Jockey an Dolly.

A poem by John Hartley

Th' sun shone breet at early morn,
Burds sang sweetly on the trees;
Larks wor springin from the corn,
Tender blossoms sowt the breeze.
Jockey whistled as he went
O'er rich meadows wet wi' dew;
In his breast wor sweet content,
For his wants an cares were few.
Dolly passed him on his way,
Fresh an sweet an fair wor she;
Jockey lost his heart that day,
To the maid ov Salterlee.
Jockey an Dolly
Had allus been jolly,
Till Love shot his arrow an wounded the twain;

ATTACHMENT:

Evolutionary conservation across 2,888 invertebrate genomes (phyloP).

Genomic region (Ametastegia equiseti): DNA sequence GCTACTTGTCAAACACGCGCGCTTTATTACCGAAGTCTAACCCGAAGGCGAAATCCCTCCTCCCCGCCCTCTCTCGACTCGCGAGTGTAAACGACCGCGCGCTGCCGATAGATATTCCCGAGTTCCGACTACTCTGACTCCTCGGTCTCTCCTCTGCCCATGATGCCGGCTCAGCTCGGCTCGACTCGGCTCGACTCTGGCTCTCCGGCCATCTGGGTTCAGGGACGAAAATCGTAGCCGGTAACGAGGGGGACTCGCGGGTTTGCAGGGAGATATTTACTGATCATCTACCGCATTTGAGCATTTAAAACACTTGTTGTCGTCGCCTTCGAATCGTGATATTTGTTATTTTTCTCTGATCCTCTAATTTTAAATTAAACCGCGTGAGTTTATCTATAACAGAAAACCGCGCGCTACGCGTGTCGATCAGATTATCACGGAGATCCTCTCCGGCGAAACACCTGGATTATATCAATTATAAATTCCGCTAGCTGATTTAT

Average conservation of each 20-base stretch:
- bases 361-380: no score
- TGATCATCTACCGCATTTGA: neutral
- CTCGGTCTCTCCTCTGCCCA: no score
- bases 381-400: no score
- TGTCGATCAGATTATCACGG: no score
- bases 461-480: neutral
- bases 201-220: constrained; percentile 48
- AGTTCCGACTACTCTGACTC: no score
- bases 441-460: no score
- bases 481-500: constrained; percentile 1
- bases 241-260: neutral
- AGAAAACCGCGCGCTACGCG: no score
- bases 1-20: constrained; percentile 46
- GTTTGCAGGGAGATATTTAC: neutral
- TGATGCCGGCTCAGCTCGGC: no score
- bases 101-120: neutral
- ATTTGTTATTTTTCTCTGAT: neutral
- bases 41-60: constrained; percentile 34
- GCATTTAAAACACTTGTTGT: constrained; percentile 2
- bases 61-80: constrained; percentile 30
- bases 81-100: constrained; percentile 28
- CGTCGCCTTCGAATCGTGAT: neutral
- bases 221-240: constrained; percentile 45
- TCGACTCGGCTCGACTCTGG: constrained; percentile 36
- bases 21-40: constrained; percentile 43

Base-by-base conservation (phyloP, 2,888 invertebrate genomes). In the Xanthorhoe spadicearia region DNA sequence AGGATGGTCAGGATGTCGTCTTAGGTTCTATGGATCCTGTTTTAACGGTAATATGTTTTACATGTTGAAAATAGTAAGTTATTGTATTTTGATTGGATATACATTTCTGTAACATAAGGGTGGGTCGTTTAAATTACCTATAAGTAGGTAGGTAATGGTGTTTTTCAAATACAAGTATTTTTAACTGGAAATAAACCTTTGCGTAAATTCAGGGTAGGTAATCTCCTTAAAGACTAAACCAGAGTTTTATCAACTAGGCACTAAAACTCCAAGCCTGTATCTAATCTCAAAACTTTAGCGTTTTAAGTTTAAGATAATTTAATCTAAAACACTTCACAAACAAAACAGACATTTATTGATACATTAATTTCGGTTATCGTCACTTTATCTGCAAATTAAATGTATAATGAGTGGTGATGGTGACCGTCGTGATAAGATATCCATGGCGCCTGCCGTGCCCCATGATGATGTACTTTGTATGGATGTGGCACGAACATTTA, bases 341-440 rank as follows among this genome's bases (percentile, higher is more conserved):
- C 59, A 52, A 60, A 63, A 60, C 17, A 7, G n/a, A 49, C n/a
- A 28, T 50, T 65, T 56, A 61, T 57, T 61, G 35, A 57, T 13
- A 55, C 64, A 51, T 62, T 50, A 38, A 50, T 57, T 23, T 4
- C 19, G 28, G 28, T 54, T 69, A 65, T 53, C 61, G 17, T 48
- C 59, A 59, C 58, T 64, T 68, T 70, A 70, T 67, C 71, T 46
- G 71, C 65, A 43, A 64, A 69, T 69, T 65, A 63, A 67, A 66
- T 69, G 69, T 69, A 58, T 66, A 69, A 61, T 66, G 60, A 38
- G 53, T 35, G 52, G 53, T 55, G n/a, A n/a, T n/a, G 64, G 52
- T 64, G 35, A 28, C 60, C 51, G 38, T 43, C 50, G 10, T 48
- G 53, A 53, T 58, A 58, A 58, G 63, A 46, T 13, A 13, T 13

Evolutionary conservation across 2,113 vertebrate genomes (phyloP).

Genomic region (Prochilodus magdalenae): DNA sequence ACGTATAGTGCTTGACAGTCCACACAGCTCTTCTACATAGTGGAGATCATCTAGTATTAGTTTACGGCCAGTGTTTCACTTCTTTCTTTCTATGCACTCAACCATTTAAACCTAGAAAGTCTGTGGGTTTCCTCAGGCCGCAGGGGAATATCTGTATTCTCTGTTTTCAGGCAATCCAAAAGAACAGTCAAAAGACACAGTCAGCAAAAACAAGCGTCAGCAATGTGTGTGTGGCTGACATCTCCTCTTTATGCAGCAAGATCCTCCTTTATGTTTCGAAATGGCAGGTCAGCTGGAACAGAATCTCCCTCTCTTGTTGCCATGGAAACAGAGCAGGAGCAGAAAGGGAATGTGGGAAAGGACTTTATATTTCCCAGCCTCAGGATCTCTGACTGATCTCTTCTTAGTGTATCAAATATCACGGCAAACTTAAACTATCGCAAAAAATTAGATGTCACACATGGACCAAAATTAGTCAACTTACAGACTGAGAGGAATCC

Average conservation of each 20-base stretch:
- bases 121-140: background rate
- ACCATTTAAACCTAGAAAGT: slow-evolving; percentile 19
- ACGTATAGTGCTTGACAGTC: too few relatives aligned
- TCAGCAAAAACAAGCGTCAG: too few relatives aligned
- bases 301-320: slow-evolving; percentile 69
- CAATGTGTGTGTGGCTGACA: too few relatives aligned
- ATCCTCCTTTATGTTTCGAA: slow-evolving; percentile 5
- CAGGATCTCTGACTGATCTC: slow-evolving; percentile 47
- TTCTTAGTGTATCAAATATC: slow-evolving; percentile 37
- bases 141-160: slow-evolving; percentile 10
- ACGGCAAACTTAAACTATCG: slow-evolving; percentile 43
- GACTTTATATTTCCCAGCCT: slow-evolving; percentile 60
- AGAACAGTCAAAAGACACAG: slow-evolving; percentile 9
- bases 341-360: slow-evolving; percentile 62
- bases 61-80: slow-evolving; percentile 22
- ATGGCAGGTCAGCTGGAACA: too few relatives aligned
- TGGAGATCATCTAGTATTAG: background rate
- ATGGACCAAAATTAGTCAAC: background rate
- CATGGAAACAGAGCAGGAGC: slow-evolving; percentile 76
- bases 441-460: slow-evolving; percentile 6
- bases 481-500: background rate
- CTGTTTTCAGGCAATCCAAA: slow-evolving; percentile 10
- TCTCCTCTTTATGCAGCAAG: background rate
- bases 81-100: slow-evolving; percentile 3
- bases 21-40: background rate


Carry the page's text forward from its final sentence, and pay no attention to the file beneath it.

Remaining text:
Their days then pass sadly,
Yet man an maid madly,
In spite ov the torture, they nursed the sweet pain.

Since that day did jockey pine,
Dolly shyly kept apart;
Still shoo milk'd her willin kine,
Tho' shoo nursed a braikin heart,
But one neet they met i'th' fold,
When a silv'ry mooin did shine;
Jockey then his true love told,
An he axt, "will't thou be mine?"
Tears ov joy filled Dolly's een,
As shoo answered modestly;
Dolly nah is Jockey's queen,
Th' bonniest wife i' Salterlee.
Jockey an Dolly,
Are livin an jolly,
May blessins for ivver attend i' ther train;
Ther days they pass gladly,
Noa moor they feel sadly,
For two hearts are for ivver bound fast i' Love's chain.

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